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Health Savings Accounts - An Undervalued Savings Tool

Healthcare costs may be one of the biggest expenses retirees face.  Most retirees rely on Medicare, but Medicare coverage will only cover a fraction of the expenses retirees will need to cover.  A great way to offset these healthcare costs in retirement is by setting up a Health Savings Account (HSA).  A HSA is like a personal savings account that is earmarked for qualified healthcare expenses.  It can be used for expenses now or in retirement.  

There are many advantages to HSAs and a major one is the tax benefits.  Like an employer sponsored 401k retirement plan, contributions to HSAs are made pre-tax and any growth on the funds contributed are tax free.  The one big difference from a traditional 401k/IRA is that HSAs have an added layer of tax benefits.  Any distributions from a traditional 401k/IRA are taxed as ordinary income, but with a HSA, distributions are tax-free if used for qualified healthcare expenses.  Essentially, if you use your HSA for qualified healthcare expenses, you will receive the tax benefits of both a traditional and Roth 401k/IRA.

Another great advantage of an HAS is they are not merely savings accounts that sit in cash yielding little or no interest.  These accounts can be invested for long term growth to combat the cost of inflation.   Many forecasts project healthcare costs inflating at 4%-6%, so being able to grow your money so it can keep up with healthcare costs is extremely important.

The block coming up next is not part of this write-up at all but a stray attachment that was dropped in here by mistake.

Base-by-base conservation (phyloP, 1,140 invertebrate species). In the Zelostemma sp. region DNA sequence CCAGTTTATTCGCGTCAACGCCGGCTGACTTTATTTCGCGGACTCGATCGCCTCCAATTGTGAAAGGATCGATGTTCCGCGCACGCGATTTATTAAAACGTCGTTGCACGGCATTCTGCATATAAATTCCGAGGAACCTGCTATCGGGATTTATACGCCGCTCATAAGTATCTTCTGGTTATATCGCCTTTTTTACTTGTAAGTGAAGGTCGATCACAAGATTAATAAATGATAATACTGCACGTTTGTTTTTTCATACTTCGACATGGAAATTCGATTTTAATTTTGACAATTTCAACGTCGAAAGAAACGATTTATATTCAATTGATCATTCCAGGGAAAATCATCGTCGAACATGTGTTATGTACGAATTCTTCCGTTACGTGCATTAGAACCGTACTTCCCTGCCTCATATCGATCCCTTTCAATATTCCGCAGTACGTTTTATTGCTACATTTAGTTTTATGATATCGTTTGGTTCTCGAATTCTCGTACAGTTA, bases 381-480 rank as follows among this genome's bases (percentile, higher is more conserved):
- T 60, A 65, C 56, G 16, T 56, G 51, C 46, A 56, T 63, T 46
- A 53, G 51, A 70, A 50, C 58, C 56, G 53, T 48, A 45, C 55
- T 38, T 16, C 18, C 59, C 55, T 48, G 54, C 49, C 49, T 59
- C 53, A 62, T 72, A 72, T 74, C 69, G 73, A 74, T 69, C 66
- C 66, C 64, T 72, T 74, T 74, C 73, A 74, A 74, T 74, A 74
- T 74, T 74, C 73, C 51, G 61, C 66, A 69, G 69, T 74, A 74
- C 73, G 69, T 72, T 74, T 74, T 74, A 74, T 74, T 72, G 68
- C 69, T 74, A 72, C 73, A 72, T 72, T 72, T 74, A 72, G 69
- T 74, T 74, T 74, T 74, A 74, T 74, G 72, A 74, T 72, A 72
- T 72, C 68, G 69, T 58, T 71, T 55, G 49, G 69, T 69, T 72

Unfortunately, not everyone can open and save to a HSA.  You must be enrolled in a high-deductible health plan through your employer or the healthcare marketplace, meaning your deductible must be at least $1,350 if you’re single or $2,700 for families.  This type of healthcare plan can put a financial burden on individuals, as they will have to come up with greater out of pocket expenses before they hit their deductible and insurance coverage kicks in.  

If you are eligible, you can contribute $3,500 if you are single and $7,000 if you are married.   There is a $1,000 catch up contribution for those over 55 years old.  Unlike a Flexible Savings Account (FSA) where you have to use the money or you lose it in a given year, funds inside a HSA can be carried over from year to year.  You can continue to build up this bucket and use it for the rest of your life.  

If you are looking for some extra places to save and aren’t sure where, a HSA is a great vehicle to consider.